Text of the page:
A subscriber writes: Hello Carl. As a long-time subscriber (going back more than 10 years), I have a lot of respect for your historical P/E charts. However, when you recently wrote that stocks are high but not in a bubble, I’m wondering if perhaps you are not considering the stealth bubble discussed by John Hussman. (Click here to read Hussman article.)
Based upon very long-term charts and commentary from Hoisington Investment Management Company, for some time we have speculated that the 30-year bond rate would continue downward to around 2%. However, the charts are showing strong technical evidence that interest rates may be turning up in the long term.
On the weekly chart below, we can see that, after making a new, all-time high back in August of 2011, gold went into a correction/consolidation mode, ultimately forming a descending triangle. While this formation suggests lower prices (the flat line is the weakest), price broke up through the top of the triangle. After a breakout the technical expectation is for price to pull back toward the line, which it did enthusiastically.
By Carl Swenlin, Decision Point We have just begun a new six-month period of favorable seasonality. Research published by Yale Hirsch in the Trader’s Almanac shows that the market year is broken into two six-month seasonality periods. From May 1 through October 31 is seasonally unfavorable, and the market most often finishes lower than it… Read More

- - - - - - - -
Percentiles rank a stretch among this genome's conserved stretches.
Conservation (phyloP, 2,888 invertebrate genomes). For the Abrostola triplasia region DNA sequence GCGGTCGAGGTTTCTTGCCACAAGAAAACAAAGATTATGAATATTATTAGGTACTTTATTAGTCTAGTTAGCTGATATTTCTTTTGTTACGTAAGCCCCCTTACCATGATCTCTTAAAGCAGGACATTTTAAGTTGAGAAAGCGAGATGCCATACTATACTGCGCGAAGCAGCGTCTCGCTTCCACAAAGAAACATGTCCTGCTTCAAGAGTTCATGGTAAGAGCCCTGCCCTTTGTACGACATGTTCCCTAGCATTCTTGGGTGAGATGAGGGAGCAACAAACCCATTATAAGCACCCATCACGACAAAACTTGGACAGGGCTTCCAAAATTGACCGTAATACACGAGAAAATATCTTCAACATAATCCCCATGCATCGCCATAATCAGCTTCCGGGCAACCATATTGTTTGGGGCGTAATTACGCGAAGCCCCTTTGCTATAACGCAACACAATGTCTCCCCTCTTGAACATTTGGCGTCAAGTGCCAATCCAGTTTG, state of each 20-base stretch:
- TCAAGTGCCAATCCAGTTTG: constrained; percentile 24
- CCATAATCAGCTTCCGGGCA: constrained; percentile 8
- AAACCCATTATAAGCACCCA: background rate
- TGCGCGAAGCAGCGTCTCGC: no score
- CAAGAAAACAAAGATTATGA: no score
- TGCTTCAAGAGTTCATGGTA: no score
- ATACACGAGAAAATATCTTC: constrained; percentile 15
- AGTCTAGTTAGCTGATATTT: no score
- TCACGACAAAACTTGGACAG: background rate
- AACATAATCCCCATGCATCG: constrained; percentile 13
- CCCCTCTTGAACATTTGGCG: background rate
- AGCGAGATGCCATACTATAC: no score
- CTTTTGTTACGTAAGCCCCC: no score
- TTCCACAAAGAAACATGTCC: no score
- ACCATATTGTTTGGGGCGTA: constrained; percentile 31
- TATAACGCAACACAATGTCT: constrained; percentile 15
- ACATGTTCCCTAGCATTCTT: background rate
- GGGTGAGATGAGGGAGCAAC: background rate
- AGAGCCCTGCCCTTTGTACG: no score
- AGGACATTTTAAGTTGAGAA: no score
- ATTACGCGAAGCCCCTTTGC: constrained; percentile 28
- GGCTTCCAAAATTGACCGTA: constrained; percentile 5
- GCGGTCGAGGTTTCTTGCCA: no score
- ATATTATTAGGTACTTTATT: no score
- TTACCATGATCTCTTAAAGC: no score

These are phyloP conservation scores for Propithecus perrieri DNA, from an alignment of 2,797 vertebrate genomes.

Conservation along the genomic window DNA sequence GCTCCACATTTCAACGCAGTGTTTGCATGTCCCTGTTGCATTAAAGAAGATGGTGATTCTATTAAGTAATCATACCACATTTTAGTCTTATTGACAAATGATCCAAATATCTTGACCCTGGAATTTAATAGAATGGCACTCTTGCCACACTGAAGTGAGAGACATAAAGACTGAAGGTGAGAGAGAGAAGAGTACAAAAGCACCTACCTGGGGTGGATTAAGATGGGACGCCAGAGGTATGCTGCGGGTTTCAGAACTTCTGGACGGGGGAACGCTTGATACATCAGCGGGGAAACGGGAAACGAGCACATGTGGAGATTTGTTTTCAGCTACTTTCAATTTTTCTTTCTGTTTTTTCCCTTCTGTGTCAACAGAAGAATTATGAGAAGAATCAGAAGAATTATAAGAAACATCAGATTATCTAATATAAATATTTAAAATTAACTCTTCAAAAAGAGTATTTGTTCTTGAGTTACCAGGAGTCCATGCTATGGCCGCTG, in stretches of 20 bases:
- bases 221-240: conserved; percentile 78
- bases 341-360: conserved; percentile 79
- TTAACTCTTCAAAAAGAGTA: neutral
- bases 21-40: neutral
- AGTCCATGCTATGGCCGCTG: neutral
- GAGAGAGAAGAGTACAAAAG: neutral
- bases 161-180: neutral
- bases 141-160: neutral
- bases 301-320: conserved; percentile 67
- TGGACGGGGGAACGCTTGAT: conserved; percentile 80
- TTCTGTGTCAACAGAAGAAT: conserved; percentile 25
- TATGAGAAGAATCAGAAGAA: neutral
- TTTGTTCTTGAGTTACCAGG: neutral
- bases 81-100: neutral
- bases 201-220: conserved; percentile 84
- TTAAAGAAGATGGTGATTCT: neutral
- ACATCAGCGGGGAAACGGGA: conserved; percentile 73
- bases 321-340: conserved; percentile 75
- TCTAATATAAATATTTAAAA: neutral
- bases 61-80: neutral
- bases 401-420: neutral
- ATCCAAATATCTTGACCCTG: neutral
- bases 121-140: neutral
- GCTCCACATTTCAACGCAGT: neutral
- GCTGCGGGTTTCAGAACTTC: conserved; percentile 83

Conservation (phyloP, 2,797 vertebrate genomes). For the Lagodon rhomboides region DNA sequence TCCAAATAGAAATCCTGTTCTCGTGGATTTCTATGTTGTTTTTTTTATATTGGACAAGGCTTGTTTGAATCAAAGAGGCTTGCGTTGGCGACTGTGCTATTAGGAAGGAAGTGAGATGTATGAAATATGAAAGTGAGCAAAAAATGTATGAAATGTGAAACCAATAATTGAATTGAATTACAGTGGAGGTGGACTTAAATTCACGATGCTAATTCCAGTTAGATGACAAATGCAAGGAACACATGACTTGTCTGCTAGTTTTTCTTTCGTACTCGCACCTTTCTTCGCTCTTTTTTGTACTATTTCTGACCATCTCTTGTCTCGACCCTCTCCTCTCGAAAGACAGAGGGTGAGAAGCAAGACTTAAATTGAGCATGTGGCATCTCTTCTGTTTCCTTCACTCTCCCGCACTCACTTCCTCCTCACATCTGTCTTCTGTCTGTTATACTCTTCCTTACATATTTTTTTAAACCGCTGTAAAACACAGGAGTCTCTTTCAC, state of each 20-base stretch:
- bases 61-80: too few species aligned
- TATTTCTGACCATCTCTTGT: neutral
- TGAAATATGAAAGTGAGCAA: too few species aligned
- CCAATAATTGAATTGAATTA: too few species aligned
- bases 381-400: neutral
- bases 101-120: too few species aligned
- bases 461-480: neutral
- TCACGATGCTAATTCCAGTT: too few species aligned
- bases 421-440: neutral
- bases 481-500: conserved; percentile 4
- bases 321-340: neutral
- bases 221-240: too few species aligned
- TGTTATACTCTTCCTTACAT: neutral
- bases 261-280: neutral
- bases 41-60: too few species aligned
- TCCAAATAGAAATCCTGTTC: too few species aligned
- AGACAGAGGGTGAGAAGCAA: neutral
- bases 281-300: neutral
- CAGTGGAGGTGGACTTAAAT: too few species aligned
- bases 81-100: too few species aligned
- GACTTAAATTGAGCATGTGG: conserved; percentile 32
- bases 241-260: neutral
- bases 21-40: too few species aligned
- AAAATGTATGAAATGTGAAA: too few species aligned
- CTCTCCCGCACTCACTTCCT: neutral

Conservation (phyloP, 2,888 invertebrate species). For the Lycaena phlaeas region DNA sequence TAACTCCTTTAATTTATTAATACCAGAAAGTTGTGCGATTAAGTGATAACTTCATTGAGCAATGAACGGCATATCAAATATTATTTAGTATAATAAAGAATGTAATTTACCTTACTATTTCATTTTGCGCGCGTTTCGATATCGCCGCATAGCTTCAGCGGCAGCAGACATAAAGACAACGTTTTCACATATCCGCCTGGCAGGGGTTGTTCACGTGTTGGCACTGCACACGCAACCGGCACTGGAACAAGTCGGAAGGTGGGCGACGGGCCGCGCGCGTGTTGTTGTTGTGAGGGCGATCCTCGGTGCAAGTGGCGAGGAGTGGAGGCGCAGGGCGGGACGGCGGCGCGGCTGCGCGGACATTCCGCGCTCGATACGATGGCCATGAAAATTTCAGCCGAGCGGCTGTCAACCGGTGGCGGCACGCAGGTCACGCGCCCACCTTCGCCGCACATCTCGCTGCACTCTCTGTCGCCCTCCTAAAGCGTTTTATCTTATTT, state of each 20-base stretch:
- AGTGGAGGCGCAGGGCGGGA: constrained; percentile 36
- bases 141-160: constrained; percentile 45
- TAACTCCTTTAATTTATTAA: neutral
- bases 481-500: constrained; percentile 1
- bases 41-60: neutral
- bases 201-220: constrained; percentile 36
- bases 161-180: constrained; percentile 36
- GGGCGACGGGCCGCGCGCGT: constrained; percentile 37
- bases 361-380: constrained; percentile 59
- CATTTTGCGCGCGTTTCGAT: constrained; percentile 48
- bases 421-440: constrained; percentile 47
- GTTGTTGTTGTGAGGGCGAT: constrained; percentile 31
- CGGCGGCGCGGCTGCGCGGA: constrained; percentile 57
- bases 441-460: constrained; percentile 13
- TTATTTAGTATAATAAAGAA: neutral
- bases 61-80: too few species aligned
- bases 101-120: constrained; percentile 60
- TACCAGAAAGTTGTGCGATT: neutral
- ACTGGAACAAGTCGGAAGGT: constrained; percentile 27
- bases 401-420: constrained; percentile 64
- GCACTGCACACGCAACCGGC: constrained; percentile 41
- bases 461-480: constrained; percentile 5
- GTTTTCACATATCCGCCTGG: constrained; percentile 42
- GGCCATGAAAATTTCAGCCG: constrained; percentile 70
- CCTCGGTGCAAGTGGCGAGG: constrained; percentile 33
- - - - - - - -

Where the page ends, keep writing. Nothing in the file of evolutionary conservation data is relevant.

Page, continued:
According to a news clip I just saw, there is a gas station in the Los Angeles area currently selling regular gasoline for $5.58/gallon. Some gas stations are shutting down because the owners don’t want to buy gas at these prices for fear that they won’t be able to sell it. Prices have been moving higher over the last few months, but the recent increases have fallen like a ton of bricks on consumers.
Decision Point tracks each stock in a given market index and determines the location of its current price in relation to the 52-week high and 52-week low. We express this relationship using a scale of zero (at the 52-week low) to 100 (at the 52-week high). A stock in the middle of its 52-week range would get a “Rel-to-52” value of 50.